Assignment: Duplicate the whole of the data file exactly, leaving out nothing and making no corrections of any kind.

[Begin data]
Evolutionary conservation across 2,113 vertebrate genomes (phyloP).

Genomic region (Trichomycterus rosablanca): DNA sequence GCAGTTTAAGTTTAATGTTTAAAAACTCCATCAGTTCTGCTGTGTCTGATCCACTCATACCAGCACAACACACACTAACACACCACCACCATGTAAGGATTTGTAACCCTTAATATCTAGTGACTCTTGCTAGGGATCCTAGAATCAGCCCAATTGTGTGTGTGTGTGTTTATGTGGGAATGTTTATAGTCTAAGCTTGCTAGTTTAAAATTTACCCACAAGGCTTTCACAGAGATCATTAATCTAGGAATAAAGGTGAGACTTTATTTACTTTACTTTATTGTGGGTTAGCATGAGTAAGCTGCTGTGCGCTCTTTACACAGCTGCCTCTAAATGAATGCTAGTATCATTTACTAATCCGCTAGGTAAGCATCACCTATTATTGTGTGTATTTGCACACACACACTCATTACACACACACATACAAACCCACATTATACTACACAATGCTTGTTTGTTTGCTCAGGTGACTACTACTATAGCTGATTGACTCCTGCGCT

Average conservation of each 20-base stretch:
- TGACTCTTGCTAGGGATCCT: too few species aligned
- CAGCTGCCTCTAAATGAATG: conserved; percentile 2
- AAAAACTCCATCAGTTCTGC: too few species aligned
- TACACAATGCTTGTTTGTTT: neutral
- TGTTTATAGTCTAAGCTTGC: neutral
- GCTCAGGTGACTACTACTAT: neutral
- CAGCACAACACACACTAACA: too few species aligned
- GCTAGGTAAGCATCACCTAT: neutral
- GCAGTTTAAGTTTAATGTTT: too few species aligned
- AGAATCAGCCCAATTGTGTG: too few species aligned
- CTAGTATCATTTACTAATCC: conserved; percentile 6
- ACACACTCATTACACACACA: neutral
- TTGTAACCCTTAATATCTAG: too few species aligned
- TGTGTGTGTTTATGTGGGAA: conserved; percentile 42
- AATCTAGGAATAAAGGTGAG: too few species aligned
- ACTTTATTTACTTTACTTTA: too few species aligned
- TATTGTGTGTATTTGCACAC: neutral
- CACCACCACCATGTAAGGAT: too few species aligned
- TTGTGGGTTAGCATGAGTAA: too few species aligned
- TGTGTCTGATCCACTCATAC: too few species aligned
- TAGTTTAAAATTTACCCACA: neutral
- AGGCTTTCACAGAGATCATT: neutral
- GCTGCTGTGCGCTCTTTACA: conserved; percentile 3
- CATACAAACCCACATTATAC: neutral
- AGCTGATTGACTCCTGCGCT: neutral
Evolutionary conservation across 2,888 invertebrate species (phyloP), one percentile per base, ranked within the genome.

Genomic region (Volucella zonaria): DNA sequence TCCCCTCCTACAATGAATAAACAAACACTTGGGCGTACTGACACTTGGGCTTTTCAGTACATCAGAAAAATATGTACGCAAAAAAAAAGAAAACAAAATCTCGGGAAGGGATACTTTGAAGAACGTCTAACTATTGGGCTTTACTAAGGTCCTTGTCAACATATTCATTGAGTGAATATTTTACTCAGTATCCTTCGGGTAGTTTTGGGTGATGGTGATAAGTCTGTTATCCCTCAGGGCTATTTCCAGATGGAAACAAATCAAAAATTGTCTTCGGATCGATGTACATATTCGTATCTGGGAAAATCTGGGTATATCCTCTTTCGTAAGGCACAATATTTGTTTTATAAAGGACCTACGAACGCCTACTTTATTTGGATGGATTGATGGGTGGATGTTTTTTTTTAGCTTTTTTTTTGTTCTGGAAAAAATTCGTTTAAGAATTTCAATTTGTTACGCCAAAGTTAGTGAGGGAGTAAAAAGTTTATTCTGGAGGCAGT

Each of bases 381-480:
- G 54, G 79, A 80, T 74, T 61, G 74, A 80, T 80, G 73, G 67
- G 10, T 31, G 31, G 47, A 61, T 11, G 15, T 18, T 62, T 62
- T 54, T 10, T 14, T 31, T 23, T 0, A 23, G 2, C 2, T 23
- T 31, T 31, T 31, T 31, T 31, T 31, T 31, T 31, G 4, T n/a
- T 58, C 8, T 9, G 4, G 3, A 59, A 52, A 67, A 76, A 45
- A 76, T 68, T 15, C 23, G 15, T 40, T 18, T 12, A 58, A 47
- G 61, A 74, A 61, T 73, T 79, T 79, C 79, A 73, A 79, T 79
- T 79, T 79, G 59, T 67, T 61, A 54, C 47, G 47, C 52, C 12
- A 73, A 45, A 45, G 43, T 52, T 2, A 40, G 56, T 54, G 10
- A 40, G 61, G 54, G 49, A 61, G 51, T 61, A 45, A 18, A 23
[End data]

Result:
Evolutionary conservation across 2,113 vertebrate genomes (phyloP).

Genomic region (Trichomycterus rosablanca): DNA sequence GCAGTTTAAGTTTAATGTTTAAAAACTCCATCAGTTCTGCTGTGTCTGATCCACTCATACCAGCACAACACACACTAACACACCACCACCATGTAAGGATTTGTAACCCTTAATATCTAGTGACTCTTGCTAGGGATCCTAGAATCAGCCCAATTGTGTGTGTGTGTGTTTATGTGGGAATGTTTATAGTCTAAGCTTGCTAGTTTAAAATTTACCCACAAGGCTTTCACAGAGATCATTAATCTAGGAATAAAGGTGAGACTTTATTTACTTTACTTTATTGTGGGTTAGCATGAGTAAGCTGCTGTGCGCTCTTTACACAGCTGCCTCTAAATGAATGCTAGTATCATTTACTAATCCGCTAGGTAAGCATCACCTATTATTGTGTGTATTTGCACACACACACTCATTACACACACACATACAAACCCACATTATACTACACAATGCTTGTTTGTTTGCTCAGGTGACTACTACTATAGCTGATTGACTCCTGCGCT

Average conservation of each 20-base stretch:
- TGACTCTTGCTAGGGATCCT: too few species aligned
- CAGCTGCCTCTAAATGAATG: conserved; percentile 2
- AAAAACTCCATCAGTTCTGC: too few species aligned
- TACACAATGCTTGTTTGTTT: neutral
- TGTTTATAGTCTAAGCTTGC: neutral
- GCTCAGGTGACTACTACTAT: neutral
- CAGCACAACACACACTAACA: too few species aligned
- GCTAGGTAAGCATCACCTAT: neutral
- GCAGTTTAAGTTTAATGTTT: too few species aligned
- AGAATCAGCCCAATTGTGTG: too few species aligned
- CTAGTATCATTTACTAATCC: conserved; percentile 6
- ACACACTCATTACACACACA: neutral
- TTGTAACCCTTAATATCTAG: too few species aligned
- TGTGTGTGTTTATGTGGGAA: conserved; percentile 42
- AATCTAGGAATAAAGGTGAG: too few species aligned
- ACTTTATTTACTTTACTTTA: too few species aligned
- TATTGTGTGTATTTGCACAC: neutral
- CACCACCACCATGTAAGGAT: too few species aligned
- TTGTGGGTTAGCATGAGTAA: too few species aligned
- TGTGTCTGATCCACTCATAC: too few species aligned
- TAGTTTAAAATTTACCCACA: neutral
- AGGCTTTCACAGAGATCATT: neutral
- GCTGCTGTGCGCTCTTTACA: conserved; percentile 3
- CATACAAACCCACATTATAC: neutral
- AGCTGATTGACTCCTGCGCT: neutral
Evolutionary conservation across 2,888 invertebrate species (phyloP), one percentile per base, ranked within the genome.

Genomic region (Volucella zonaria): DNA sequence TCCCCTCCTACAATGAATAAACAAACACTTGGGCGTACTGACACTTGGGCTTTTCAGTACATCAGAAAAATATGTACGCAAAAAAAAAGAAAACAAAATCTCGGGAAGGGATACTTTGAAGAACGTCTAACTATTGGGCTTTACTAAGGTCCTTGTCAACATATTCATTGAGTGAATATTTTACTCAGTATCCTTCGGGTAGTTTTGGGTGATGGTGATAAGTCTGTTATCCCTCAGGGCTATTTCCAGATGGAAACAAATCAAAAATTGTCTTCGGATCGATGTACATATTCGTATCTGGGAAAATCTGGGTATATCCTCTTTCGTAAGGCACAATATTTGTTTTATAAAGGACCTACGAACGCCTACTTTATTTGGATGGATTGATGGGTGGATGTTTTTTTTTAGCTTTTTTTTTGTTCTGGAAAAAATTCGTTTAAGAATTTCAATTTGTTACGCCAAAGTTAGTGAGGGAGTAAAAAGTTTATTCTGGAGGCAGT

Each of bases 381-480:
- G 54, G 79, A 80, T 74, T 61, G 74, A 80, T 80, G 73, G 67
- G 10, T 31, G 31, G 47, A 61, T 11, G 15, T 18, T 62, T 62
- T 54, T 10, T 14, T 31, T 23, T 0, A 23, G 2, C 2, T 23
- T 31, T 31, T 31, T 31, T 31, T 31, T 31, T 31, G 4, T n/a
- T 58, C 8, T 9, G 4, G 3, A 59, A 52, A 67, A 76, A 45
- A 76, T 68, T 15, C 23, G 15, T 40, T 18, T 12, A 58, A 47
- G 61, A 74, A 61, T 73, T 79, T 79, C 79, A 73, A 79, T 79
- T 79, T 79, G 59, T 67, T 61, A 54, C 47, G 47, C 52, C 12
- A 73, A 45, A 45, G 43, T 52, T 2, A 40, G 56, T 54, G 10
- A 40, G 61, G 54, G 49, A 61, G 51, T 61, A 45, A 18, A 23